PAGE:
COVID-19 continues to complicate children’s mental health care



The COVID-19 pandemic continues to impact child and adolescent mental health, and clinicians are learning as they go to develop strategies that address the challenges of providing both medical and mental health care to young patients, including those who test positive for COVID-19, according to Hani Talebi, PhD, director of pediatric psychology, and Jorge Ganem, MD, FAAP, director of pediatric hospital medicine, both of the University of Texas at Austin and Dell Children’s Medical Center.

Dr. Hani Talebi, University of Texas at Austin and Dell Children’s Medical Center

Dr. Hani Talebi

In a presentation at the 2021 virtual Pediatric Hospital Medicine conference, Dr. Talebi and Dr. Ganem shared their experiences in identifying the impact of the pandemic on mental health services in a freestanding hospital, and synthesizing inpatient mental health care and medical care outside of a dedicated mental health unit.

Dr. Jorge Ganem, associate professor of pediatrics at the University of Texas at Austin Dell Medical School

Dr. Jorge Ganem

Mental health is a significant pediatric issue; approximately one in five children have a diagnosable mental or behavioral health problem, but nearly two-thirds get little or no help, Dr. Talebi said. “COVID-19 has only exacerbated these mental health challenges,” he said.

He noted that beginning in April 2020, the proportion of children’s mental health-related emergency department visits increased and remained elevated through the spring, summer, and fall of 2020, as families fearful of COVID-19 avoided regular hospital visits.

Data suggest that up to 50% of all adolescent psychiatric crises that led to inpatient admissions were related in some way to COVID-19, Dr. Talebi said. In addition, “individuals with a recent diagnosis of a mental health disorder are at increased risk for COVID-19 infection,” and the risk is even higher among women and African Americans, he said.

The past year significantly impacted the mental wellbeing of parents and children, Dr. Talebi said. He cited a June 2020 study in Pediatrics in which 27% of parents reported worsening mental health for themselves, and 14% reported worsening behavioral health for their children. Ongoing issues including food insecurity, loss of regular child care, and an overall “very disorienting experience in the day-to-day” compromised the mental health of families, Dr. Talebi emphasized. Children isolated at home were not meeting developmental milestones that organically occur when socializing with peers, parents didn’t know how to handle some of their children’s issues without support from schools, and many people were struggling with other preexisting health conditions, he said.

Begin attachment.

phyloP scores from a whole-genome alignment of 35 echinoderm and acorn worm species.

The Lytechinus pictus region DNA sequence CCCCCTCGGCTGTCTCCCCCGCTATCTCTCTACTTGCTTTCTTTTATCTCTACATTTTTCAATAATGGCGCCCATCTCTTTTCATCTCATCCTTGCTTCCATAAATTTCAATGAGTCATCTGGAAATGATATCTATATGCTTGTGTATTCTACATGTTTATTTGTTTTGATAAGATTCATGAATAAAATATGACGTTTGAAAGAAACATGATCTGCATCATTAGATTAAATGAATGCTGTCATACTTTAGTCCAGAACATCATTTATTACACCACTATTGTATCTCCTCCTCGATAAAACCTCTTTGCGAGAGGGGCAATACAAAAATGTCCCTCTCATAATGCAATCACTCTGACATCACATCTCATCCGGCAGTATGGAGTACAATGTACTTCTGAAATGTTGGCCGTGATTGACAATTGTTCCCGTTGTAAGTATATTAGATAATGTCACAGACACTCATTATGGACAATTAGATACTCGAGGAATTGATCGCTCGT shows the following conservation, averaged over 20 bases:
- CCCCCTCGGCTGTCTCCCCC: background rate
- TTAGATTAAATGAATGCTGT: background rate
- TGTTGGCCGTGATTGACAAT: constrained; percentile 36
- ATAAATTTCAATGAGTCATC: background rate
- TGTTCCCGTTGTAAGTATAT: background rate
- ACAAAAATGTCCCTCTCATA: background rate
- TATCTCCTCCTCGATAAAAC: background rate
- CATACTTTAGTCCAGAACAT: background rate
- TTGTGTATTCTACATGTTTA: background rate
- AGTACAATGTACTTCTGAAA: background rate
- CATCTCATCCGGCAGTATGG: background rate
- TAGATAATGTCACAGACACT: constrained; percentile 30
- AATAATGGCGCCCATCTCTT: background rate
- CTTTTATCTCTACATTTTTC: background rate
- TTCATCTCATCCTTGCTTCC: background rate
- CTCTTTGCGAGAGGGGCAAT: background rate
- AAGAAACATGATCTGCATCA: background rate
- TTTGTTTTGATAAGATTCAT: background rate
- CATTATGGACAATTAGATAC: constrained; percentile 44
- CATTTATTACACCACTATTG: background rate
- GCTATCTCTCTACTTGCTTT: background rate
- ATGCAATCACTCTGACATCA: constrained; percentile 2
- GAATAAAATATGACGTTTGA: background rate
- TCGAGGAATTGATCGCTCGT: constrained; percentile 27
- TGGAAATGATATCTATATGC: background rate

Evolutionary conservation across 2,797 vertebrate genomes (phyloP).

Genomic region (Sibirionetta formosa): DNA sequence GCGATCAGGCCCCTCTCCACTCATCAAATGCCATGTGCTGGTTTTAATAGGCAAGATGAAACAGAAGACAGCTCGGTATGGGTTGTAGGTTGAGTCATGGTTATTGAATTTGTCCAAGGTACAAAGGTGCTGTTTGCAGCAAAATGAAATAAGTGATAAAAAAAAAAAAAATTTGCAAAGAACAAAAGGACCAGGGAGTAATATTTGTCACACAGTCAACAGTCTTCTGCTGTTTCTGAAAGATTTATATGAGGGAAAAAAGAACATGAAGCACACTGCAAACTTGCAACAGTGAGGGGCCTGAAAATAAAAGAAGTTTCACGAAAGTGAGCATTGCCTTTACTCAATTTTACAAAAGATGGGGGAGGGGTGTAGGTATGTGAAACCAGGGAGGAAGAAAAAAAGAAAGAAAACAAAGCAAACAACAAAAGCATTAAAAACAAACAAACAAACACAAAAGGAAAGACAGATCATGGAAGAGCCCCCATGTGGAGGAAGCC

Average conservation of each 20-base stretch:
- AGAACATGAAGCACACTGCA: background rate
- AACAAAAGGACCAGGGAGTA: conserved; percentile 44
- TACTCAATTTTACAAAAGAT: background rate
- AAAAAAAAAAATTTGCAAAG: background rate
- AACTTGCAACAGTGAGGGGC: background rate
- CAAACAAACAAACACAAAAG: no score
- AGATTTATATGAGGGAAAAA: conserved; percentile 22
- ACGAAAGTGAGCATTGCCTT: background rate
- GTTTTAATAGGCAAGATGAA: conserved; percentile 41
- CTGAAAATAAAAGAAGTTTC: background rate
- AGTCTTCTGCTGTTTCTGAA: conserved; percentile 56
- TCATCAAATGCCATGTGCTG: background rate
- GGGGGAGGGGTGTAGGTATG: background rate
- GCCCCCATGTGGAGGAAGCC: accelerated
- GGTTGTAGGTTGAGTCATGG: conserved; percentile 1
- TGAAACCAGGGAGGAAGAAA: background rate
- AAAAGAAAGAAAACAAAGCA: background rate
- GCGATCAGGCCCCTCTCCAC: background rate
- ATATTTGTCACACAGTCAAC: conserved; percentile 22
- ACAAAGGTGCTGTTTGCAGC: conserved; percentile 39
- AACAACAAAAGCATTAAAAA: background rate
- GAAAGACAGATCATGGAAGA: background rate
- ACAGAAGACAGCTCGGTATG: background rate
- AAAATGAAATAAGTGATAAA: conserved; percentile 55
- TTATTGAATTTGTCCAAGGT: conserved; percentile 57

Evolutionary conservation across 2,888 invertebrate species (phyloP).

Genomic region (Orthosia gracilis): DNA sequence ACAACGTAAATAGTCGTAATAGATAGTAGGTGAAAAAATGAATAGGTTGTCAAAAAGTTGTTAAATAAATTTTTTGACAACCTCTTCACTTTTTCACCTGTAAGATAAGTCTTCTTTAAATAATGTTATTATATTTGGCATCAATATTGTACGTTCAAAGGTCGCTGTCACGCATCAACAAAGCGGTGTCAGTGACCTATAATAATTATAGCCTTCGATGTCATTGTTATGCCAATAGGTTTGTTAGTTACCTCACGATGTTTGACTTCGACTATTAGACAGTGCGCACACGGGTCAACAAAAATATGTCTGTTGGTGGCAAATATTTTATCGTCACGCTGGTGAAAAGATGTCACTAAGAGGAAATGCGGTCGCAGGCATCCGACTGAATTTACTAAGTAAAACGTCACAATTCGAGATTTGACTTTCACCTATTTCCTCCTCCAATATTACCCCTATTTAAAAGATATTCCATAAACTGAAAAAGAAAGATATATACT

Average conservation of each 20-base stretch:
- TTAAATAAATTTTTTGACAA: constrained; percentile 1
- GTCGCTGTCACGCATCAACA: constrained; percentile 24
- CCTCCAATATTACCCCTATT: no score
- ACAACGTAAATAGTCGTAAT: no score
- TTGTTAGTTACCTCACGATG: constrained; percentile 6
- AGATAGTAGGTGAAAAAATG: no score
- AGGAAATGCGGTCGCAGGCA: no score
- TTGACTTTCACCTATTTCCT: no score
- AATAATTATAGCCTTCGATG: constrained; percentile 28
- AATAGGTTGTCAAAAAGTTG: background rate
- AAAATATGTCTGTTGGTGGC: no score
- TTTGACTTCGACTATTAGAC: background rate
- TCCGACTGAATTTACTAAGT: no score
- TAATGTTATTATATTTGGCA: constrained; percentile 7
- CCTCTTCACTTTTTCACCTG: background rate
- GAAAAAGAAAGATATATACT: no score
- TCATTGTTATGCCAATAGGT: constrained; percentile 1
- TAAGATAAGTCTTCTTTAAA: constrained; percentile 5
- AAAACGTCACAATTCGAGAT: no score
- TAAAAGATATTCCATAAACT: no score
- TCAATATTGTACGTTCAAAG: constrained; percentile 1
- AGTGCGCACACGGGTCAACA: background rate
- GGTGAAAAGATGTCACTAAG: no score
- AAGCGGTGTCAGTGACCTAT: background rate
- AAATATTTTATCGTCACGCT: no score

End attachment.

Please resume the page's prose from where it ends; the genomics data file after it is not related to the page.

This confluence of factors helped drive a surge in emergency department visits, meaning longer wait times and concerns about meeting urgent medical and mental health needs while maintaining safety, he added.

Parents and children waited longer to seek care, and community hospitals such as Dell Children’s Medical Center were faced with children in the emergency department with crisis-level mental health issues, along with children already waiting in the ED to address medical emergencies. All these patients had to be tested for COVID-19 and managed accordingly, Dr. Talebi noted.

Dr. Talebi emphasized the need for clinically robust care of the children who were in isolation for 10 days on the medical unit, waiting to test negative. New protocols were created for social workers to conduct daily safety checks, and to develop regular schedules for screening, “so they are having an experience on the medical floors similar to what they would have in a mental health unit,” he said.